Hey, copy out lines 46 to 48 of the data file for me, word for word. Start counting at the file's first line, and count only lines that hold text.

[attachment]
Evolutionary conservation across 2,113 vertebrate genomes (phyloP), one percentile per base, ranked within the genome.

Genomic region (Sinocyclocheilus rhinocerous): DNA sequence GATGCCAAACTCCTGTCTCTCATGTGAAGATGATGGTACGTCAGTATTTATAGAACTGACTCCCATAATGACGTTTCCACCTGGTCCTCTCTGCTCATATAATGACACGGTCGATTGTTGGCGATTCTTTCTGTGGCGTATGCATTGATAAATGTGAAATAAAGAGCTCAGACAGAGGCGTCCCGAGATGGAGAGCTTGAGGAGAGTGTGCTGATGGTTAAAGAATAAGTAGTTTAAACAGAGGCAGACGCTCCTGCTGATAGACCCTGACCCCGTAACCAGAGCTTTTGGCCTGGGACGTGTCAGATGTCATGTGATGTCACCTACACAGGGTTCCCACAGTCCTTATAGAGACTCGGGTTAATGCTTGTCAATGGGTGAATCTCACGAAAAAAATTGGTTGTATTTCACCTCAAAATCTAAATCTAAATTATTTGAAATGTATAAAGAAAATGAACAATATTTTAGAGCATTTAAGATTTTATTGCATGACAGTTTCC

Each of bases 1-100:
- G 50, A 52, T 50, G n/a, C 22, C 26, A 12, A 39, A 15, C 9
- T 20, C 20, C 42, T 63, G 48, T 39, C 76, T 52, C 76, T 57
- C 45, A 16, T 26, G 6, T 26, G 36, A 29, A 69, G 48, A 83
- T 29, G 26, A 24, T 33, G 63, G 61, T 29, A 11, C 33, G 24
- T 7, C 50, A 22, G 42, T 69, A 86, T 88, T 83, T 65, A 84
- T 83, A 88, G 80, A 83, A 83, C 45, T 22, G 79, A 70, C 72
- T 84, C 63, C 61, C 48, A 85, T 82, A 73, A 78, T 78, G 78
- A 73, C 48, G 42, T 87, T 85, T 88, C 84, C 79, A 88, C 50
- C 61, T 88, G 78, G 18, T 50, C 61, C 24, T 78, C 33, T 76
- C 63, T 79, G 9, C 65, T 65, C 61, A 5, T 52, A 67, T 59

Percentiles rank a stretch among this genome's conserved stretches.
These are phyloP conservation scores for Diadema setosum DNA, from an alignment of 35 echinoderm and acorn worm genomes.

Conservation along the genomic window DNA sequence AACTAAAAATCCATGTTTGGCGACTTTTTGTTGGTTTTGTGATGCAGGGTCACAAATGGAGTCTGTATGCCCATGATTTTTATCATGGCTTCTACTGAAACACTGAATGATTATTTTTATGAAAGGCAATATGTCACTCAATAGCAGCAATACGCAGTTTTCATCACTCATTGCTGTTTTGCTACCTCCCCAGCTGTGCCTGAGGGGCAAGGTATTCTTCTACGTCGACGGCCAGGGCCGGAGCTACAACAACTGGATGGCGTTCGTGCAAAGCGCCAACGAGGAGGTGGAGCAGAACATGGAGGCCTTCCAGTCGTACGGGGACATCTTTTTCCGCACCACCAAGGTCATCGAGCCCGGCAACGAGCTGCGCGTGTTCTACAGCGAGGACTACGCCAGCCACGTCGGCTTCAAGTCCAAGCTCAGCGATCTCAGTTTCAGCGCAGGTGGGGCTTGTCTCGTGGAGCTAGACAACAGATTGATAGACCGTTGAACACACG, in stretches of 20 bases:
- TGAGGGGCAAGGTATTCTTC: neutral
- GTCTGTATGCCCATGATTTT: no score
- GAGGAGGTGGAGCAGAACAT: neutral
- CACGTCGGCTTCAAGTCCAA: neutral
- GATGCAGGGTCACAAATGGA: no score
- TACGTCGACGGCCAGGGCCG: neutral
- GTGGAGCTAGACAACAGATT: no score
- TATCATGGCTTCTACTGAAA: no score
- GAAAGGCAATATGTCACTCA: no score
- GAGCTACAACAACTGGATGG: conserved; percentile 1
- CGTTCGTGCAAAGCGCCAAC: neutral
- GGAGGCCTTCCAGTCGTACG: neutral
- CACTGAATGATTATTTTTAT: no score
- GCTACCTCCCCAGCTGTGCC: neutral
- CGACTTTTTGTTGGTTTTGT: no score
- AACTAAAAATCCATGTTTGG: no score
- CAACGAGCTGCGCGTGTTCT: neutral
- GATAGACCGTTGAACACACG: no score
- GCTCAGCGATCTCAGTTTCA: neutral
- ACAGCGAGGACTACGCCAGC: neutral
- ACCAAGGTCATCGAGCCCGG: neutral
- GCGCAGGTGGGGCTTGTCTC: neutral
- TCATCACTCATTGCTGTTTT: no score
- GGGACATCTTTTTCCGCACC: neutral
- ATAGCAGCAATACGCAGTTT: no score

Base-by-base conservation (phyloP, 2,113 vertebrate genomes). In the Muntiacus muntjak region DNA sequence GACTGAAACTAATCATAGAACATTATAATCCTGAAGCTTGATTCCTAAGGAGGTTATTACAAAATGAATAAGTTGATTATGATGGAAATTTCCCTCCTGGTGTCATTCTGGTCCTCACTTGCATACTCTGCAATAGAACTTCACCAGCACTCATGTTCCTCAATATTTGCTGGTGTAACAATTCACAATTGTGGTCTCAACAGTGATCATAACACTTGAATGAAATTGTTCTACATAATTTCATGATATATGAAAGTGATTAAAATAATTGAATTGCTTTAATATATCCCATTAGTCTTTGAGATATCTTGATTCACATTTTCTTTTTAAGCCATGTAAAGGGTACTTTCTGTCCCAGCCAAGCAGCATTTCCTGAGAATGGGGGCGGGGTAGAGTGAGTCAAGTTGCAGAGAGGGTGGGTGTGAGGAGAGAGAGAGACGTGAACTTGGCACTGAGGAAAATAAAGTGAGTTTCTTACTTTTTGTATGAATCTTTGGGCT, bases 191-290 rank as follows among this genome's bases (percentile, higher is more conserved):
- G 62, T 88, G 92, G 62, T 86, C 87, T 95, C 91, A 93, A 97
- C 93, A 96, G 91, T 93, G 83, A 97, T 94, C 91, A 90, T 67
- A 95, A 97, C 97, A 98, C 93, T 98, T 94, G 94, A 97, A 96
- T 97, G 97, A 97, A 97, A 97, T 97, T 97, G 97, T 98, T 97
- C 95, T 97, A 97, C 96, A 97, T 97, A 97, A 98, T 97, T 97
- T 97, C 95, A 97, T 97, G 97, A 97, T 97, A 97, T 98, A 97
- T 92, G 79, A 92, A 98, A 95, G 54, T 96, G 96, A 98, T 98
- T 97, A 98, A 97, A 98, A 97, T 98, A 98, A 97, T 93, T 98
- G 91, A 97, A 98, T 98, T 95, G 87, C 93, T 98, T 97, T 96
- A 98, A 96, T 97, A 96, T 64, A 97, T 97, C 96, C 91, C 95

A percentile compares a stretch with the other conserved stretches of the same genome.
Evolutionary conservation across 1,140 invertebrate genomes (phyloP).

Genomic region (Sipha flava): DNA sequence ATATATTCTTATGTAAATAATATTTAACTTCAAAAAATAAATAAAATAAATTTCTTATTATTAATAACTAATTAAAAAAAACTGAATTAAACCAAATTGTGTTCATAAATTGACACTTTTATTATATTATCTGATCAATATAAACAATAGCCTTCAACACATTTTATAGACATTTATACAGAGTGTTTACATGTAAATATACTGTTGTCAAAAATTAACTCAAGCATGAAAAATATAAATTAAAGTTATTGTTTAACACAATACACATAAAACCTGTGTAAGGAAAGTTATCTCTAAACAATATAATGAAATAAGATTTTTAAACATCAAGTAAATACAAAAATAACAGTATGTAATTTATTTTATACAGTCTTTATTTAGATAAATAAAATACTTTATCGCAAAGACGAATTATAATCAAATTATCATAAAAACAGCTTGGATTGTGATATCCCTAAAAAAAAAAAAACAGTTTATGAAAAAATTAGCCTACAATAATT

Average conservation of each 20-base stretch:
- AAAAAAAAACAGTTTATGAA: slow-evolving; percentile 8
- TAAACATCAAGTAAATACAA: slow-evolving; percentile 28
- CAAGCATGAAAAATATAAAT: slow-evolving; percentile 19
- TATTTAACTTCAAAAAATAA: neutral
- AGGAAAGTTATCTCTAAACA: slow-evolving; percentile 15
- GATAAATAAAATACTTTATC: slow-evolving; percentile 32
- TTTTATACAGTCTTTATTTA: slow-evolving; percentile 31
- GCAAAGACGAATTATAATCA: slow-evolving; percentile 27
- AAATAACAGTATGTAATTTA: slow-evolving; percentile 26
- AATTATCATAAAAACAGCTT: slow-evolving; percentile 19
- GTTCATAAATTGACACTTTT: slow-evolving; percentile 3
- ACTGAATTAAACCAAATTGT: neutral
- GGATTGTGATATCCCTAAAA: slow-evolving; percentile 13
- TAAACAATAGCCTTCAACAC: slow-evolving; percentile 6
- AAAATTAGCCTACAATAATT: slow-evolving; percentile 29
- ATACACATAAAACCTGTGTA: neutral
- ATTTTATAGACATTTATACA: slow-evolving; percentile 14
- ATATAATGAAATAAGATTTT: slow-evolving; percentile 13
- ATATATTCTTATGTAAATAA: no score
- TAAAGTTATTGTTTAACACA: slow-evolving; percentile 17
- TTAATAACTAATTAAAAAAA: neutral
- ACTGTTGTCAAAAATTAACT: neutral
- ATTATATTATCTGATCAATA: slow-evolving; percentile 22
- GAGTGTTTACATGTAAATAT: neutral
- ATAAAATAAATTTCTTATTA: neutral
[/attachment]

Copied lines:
- T 97, G 97, A 97, A 97, A 97, T 97, T 97, G 97, T 98, T 97
- C 95, T 97, A 97, C 96, A 97, T 97, A 97, A 98, T 97, T 97
- T 97, C 95, A 97, T 97, G 97, A 97, T 97, A 97, T 98, A 97